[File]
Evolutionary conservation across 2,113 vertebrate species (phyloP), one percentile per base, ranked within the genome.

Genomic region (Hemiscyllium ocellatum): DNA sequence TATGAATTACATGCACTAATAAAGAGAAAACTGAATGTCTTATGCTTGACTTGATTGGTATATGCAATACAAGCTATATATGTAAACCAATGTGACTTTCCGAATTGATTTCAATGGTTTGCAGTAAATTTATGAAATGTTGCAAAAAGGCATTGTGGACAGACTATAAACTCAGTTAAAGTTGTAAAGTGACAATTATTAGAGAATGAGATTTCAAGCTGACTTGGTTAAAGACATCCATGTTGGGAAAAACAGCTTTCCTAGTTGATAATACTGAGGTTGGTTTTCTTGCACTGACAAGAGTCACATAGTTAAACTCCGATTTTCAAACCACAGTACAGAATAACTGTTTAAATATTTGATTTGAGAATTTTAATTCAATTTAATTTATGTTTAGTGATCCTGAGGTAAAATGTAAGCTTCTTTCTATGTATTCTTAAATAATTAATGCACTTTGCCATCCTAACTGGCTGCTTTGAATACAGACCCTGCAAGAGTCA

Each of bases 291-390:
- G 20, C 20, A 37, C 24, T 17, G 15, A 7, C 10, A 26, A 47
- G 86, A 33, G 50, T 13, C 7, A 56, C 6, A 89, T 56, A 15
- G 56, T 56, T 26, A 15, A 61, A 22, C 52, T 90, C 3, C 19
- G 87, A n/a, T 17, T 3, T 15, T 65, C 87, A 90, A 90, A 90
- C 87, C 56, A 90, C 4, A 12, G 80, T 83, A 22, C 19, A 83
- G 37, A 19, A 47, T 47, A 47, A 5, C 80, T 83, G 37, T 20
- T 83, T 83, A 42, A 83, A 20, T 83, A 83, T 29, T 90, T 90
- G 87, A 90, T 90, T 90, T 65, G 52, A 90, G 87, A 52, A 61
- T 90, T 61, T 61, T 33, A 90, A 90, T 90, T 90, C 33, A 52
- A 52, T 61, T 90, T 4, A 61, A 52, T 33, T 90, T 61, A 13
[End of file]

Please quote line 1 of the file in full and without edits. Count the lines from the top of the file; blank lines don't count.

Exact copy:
Evolutionary conservation across 2,113 vertebrate species (phyloP), one percentile per base, ranked within the genome.